By Joe Conason
The stupid misconduct of entertainer Kanye West and politician Joe Wilson demonstrated, if any fresh proof is necessary, that thoughtless rudeness isn’t confined by ethnicity, ideology or background.
Yet while West has expressed real remorse for his misbehavior at the MTV Music Awards, Wilson has swiftly left behind a quick apology to cash in on his historic insult to the president of the United States.
The South Carolina conservative’s political consultants have raised upward of a million dollars from donors across the country who want to express solidarity with him for blurting, “You lie!” on the House floor—and they’re peddling T-shirts emblazoned with “I’m With Joe Wilson.” Those same consultants are now promoting his noxious outburst as an act of patriotism.
Nothing surprising there, however, to anyone familiar with the Wilson entourage and outlook. The consultant behind the excitable right-wing congressman is Richard Quinn, long a central figure in both South Carolina Republican politics and the “neo-Confederate” movement, notably as editor and publisher of a periodical called The Southern Partisan.
As a staunch defender of the antebellum way of life, he has advocated displaying Confederate symbols on public property and opposed the Martin Luther King holiday, and sought to restore the reputation of slave owners.
His magazine used to market T-shirts denigrating Abraham Lincoln that displayed a portrait of Lincoln above the slogan “Sic Semper Tyrannis”—the phrase shouted by John Wilkes Booth after he shot the Civil War president. No doubt Quinn considered the assassination, too, to be an expression of “patriotism,” although not to the United States of America.
It is not accidental that Wilson is a client of the Quinn firm (which has also represented John McCain, much to the Arizona senator’s shame). The South Carolina congressman is a member of the Sons of Confederate Veterans, once a relatively harmless organization of nostalgic Southerners that has been transformed into a virulently racist outfit in recent years.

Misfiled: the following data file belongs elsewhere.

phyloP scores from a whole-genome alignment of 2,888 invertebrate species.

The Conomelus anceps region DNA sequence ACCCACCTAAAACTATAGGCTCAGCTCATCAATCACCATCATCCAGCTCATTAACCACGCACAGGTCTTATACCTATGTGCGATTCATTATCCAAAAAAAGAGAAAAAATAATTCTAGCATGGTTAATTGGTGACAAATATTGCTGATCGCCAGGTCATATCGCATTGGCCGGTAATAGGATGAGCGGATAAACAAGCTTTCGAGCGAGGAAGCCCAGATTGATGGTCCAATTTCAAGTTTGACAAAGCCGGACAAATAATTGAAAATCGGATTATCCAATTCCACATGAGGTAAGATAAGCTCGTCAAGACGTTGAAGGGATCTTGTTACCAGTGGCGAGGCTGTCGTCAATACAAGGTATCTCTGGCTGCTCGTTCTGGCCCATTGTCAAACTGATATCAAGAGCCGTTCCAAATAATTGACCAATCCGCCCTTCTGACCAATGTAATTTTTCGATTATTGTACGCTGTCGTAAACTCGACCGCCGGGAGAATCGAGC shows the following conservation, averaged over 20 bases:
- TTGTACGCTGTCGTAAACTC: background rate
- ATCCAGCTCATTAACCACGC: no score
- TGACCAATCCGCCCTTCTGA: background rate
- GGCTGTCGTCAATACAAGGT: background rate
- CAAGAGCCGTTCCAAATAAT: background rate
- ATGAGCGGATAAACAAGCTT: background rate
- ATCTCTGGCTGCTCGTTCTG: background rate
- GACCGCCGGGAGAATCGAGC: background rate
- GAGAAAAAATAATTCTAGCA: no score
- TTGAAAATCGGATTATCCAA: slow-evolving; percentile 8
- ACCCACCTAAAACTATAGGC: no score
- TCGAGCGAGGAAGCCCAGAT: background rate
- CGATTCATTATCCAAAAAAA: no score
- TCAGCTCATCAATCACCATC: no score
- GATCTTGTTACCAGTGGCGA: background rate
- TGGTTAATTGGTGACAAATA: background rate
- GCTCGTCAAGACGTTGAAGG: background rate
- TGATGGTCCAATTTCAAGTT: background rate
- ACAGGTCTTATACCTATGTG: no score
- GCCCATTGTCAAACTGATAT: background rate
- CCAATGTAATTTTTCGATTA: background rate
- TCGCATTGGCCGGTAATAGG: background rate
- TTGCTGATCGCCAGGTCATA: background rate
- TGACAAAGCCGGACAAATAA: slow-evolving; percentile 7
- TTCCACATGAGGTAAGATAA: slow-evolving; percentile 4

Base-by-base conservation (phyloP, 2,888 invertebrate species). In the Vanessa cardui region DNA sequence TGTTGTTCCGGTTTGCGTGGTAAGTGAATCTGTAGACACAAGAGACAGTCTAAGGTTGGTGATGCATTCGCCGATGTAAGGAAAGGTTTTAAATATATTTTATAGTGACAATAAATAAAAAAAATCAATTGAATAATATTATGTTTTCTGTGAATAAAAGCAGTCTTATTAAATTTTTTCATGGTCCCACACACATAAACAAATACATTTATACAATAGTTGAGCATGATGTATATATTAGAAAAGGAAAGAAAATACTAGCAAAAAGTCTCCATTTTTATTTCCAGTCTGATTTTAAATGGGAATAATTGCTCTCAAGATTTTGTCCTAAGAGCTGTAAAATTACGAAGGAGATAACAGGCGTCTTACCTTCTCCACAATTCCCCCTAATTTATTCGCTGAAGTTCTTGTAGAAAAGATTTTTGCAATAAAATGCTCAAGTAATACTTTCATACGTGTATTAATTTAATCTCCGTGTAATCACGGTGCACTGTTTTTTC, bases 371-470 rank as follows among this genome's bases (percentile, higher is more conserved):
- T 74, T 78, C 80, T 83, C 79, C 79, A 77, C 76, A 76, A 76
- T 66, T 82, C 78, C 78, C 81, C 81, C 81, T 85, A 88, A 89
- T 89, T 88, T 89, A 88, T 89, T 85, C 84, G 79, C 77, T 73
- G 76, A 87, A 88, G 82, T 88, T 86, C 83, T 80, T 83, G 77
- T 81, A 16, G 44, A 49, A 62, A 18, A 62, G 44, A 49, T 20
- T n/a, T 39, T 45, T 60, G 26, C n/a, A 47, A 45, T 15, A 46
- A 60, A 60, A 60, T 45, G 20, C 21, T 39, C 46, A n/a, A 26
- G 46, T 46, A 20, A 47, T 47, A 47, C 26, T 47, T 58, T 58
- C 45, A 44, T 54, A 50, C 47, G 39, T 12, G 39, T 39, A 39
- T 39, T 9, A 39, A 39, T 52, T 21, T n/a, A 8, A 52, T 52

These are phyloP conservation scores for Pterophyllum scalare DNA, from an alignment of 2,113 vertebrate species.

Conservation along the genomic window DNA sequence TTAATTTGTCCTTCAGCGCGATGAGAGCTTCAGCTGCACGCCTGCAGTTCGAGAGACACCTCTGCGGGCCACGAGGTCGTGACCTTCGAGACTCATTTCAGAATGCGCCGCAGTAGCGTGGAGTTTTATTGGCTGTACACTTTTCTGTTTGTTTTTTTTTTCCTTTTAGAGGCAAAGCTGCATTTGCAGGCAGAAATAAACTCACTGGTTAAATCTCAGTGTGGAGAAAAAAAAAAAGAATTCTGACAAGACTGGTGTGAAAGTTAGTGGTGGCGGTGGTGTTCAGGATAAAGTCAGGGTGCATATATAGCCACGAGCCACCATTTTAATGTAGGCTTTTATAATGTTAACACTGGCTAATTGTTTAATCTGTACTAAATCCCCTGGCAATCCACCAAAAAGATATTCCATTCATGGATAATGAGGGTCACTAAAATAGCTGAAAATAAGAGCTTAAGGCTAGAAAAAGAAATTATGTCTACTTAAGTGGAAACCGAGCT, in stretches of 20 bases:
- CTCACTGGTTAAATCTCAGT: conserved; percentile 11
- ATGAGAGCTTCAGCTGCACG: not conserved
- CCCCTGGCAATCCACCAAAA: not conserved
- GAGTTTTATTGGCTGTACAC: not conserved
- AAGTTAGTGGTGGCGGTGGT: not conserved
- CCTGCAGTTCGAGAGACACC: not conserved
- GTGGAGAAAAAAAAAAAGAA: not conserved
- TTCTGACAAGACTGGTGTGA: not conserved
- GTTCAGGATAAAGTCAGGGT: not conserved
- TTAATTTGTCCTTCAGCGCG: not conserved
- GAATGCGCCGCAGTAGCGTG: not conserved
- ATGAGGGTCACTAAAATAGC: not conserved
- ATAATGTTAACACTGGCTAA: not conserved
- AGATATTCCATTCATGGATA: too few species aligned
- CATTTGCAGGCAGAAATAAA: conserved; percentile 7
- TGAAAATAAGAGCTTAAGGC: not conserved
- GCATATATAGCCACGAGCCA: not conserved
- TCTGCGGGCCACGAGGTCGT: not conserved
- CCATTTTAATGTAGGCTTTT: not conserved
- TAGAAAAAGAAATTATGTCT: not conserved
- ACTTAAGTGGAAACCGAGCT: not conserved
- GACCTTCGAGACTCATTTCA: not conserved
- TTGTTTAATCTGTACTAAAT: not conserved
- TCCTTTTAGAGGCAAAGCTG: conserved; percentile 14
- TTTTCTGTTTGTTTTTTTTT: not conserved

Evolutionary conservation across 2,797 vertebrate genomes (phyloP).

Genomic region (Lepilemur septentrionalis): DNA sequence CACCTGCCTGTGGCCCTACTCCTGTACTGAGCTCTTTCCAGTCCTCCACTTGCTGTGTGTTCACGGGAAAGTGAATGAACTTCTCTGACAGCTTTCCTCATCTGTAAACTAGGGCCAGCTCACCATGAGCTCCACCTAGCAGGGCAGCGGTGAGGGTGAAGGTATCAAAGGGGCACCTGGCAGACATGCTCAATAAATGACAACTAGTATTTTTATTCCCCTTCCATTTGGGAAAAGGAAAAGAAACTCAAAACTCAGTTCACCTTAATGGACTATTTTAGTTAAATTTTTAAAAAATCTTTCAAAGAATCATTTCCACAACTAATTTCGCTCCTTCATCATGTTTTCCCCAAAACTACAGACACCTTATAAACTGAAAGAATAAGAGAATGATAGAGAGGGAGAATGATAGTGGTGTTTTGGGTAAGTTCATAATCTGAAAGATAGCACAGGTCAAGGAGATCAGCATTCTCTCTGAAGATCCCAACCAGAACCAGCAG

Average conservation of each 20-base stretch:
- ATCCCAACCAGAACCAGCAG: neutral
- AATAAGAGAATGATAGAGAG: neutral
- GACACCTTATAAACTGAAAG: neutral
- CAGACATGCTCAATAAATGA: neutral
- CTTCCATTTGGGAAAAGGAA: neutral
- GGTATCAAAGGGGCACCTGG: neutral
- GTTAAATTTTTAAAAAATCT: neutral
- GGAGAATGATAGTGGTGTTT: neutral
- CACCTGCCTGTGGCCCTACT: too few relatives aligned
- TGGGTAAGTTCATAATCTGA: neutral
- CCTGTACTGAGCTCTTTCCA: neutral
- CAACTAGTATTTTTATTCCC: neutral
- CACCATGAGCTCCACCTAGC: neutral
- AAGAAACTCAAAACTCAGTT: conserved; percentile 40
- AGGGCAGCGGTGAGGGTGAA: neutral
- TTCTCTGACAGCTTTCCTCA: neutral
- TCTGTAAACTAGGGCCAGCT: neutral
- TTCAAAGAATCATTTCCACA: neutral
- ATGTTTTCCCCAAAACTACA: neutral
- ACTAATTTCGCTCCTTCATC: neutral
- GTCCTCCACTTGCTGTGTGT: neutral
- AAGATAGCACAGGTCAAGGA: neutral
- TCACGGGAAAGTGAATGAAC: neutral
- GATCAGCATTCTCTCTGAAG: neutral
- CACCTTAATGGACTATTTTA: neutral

Before his election to Congress, Wilson was among the tiny minority of state legislators in South Carolina who fought to the bitter end for the right to fly a Confederate flag over the Statehouse—a campaign in which those die-hards enjoyed the support of Quinn’s fundraising and publicity apparatus.
This is the ugly underside of the farthest right-wing elements of the Republican Party. Promoting Joe Wilson as a symbol of the GOP is a dangerous game, but it is nothing new for a political leadership that has been flirting with the neo-Confederates for decades now. Ever since Strom Thurmond left the Democratic Party in 1948, what was once the party of Lincoln has veered closer and closer to the ideology of his assassin.
Even now, Republican leaders in Washington—presumably including the black chairman of the Republican National Committee, Michael Steele—make common cause with the neo-Confederates. They pretend not to notice the Dixie flags, the habitual expressions of racism and bigotry or the poisonous attitude toward Lincoln, King and the other saviors of the nation. And they pretend that the politicians who stoke these smoldering hatreds are loyal to the same ideals as the rest of us.
Such weird political configurations also appeared briefly during the candidacy of Sarah Palin, whose career in Alaska was promoted by the secessionist party there. That strange interlude—which also embarrassed McCain—is similarly an artifact of the Republican attraction to the extreme right.
Whether this extremism will help the party regain a majority next year, or hinder its prospects, isn’t yet clear. The House Republicans are staking their reputations on support for Wilson against a censure resolution. Fortunately for the people of South Carolina, he will have to face Democrat Rob Miller, a Marine veteran of the Iraq war whose service to country and political maturity are not in question.
Early polls after the Wilson disgrace suggested that the outcome of that contest is anything but assured for the incumbent.
Joe Conason writes for The New York Observer.
© 2009 Creators.com